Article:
Death is something of a taboo subject today. How many people will not read this poem because of its title! But to George Herbert the crucifixion of Christ transformed death and made it something to be welcomed. In his view, we can regard death as just the same as going to sleep.
Herbert starts the poem by addressing death as a person – 'Death, thou wast once an uncouth, hideous thing'. This personification of death is found elsewhere in seventeenth century poetry. John Donne had done the same in his poem 'Death, be not proud' some years earlier. Herbert pictures death as a skeleton ('nothing but bones'), an image that would have been familiar to his readers. In the second verse he pictures the skeleton 'some six Or ten years hence' when the body has rotted away and all that is left is a few stick-like bones.
But in verse 3 a new metaphor changes the picture. Today we call a young bird that has grown wing feathers large enough for it to fly a ‘fledgling’. Herbert compares the old rotting bones to the egg-shells left behind in the nest by a bird that has hatched and fledged and that has now flown away.
'But since our Saviours death' - these words at the start of verse 4 are the pivot of whole poem. The first half of the poem is about the grimness of death; the second half offers a new vision. 'Our Saviours death' has reclaimed death, and 'put some blood into (its) face'. George Herbert would have known Ezekiel’s vision of the valley of the dry bones in the Old Testament (Ezekiel Ch.37). In that vision, the dry bones grew flesh and muscle and skin, and came alive again. George Herbert sees the skeleton of death transformed in a similar way. Death is now 'fair and full of grace', a phrase with several meanings. 'Fair' means good-looking; 'grace' refers to the redeeming love of God, but also it means charm and elegance, as in the word ‘graceful’.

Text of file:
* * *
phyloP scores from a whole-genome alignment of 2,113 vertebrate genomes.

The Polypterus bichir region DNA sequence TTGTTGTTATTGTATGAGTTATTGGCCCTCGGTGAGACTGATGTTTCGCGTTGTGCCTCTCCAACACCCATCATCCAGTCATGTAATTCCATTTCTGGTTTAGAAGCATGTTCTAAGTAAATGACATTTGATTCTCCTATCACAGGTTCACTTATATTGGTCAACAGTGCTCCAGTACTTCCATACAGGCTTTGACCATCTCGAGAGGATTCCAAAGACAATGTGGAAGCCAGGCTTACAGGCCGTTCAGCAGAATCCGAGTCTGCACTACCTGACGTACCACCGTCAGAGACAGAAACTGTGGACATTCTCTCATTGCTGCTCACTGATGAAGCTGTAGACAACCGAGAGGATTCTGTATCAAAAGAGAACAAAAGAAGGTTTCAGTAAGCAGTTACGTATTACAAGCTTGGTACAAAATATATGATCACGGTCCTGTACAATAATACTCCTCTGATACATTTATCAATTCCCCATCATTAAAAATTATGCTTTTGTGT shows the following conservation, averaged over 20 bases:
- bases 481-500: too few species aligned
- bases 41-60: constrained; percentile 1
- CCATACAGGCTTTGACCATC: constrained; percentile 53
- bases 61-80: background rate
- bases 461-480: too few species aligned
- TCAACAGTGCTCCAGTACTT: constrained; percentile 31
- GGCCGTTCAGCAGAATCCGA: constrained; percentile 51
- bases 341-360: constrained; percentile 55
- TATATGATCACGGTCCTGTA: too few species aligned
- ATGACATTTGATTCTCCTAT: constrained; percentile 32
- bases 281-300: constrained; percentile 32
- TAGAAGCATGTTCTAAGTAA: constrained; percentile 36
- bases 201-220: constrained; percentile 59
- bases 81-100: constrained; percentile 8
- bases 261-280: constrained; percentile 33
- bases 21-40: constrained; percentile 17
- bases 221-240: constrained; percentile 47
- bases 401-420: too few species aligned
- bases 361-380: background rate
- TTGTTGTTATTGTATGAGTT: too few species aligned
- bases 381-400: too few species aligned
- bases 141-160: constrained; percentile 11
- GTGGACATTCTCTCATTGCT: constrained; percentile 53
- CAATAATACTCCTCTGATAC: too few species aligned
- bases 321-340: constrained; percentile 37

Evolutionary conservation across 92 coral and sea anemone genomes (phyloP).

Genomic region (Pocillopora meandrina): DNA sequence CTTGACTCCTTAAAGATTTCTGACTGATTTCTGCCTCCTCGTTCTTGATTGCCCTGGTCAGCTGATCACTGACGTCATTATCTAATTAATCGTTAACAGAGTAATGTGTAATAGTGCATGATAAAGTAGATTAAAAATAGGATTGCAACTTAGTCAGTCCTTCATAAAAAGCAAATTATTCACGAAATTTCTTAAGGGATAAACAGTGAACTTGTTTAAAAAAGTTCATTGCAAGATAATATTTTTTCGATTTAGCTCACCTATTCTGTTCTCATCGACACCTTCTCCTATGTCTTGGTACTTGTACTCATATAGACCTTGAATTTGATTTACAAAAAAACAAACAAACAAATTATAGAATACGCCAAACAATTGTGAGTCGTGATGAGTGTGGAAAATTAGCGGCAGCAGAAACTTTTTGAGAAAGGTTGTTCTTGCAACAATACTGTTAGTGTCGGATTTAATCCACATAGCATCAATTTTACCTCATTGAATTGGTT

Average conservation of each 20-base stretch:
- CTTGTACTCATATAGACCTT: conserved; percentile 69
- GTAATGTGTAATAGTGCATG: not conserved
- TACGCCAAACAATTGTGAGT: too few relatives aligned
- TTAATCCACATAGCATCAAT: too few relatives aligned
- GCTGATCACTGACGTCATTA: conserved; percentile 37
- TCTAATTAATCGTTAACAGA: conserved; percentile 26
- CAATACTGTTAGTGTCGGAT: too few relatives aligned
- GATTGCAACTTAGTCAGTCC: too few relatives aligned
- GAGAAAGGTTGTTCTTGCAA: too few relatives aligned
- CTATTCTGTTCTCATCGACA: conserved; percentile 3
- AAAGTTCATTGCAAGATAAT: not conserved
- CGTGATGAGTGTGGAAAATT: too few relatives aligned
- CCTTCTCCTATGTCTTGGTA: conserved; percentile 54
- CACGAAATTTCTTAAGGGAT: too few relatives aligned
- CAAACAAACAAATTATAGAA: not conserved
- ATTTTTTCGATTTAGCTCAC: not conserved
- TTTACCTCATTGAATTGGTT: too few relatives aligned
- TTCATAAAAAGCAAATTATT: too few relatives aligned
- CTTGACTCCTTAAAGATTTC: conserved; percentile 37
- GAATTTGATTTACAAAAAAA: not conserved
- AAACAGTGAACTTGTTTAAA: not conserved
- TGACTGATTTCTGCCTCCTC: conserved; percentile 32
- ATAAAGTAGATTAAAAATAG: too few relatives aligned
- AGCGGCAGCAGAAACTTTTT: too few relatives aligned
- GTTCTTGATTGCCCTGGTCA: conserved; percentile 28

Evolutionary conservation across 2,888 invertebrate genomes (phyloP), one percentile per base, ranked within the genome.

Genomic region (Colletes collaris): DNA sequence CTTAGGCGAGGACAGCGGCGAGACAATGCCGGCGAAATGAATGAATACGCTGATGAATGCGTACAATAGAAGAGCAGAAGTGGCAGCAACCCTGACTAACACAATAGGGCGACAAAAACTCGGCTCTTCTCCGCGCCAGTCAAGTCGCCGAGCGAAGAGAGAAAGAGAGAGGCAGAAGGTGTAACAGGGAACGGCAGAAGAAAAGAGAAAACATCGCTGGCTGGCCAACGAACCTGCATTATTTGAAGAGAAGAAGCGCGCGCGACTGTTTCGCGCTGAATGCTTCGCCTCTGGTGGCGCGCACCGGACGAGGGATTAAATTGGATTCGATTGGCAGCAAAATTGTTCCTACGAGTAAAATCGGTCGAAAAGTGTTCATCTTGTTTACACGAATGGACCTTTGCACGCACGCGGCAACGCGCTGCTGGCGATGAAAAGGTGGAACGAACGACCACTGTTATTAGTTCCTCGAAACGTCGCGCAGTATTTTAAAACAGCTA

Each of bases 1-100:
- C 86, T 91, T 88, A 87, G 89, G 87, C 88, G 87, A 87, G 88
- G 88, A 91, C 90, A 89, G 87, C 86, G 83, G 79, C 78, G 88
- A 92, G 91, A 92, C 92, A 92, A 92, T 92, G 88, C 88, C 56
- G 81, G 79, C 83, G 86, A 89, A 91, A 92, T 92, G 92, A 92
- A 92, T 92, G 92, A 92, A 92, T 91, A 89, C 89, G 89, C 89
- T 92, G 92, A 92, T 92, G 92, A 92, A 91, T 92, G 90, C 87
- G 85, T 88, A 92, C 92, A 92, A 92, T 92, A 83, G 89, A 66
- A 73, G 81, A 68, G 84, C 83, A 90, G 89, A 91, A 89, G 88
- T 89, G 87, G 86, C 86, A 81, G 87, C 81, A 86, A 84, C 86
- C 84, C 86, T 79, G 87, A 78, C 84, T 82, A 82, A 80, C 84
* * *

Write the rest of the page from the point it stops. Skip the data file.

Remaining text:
So death is now good-looking, and it is also 'much sought for', something 'good'. At a time when there were no painkillers, Herbert would have been aware of how much pain some people suffered as they came towards the end of their lives and how some longed for death as a merciful release from suffering. 'At dooms-day' those who have died 'shall wear their new aray' – ‘array’ or ‘clothing’. The old bones will be clothed in beauty. We can hear an echo of words from the book of Isaiah (Ch.61 v.3) – the Lord 'will give them beauty for ashes, ... the garment of praise for the spirit of heaviness'.
This would also seem to be a reference to the resurrection body, and Herbert may well have had in mind the chapter about the resurrection body in Paul’s First Letter to the Corinthians (Ch.15) in the New Testament, and his phrase 'When this mortal (body) shall have put on (been clothed with) immortality' (v.54). So 'we can go die' in just the same way as each night we go to sleep. We can now entrust our bodies, 'half that we have', to 'an honest faithfull grave', a grave that has been compared to a birds' nest and is now compared to a bed.
In Herbert’s time most people who were comfortably off used pillows stuffed with down, the soft under-plumage of birds. It makes a very comfortable pillow or mattress to sleep on, and is still widely used today. 'Since our Saviours death' is the turning point of the poem. It has changed everything. The ugliness of death has been made beautiful. We can be as relaxed in dying as we are in going to sleep. We can rest our heads, whether lying asleep in bed on pillows of down or lying asleep in the grave on pillows of dust.
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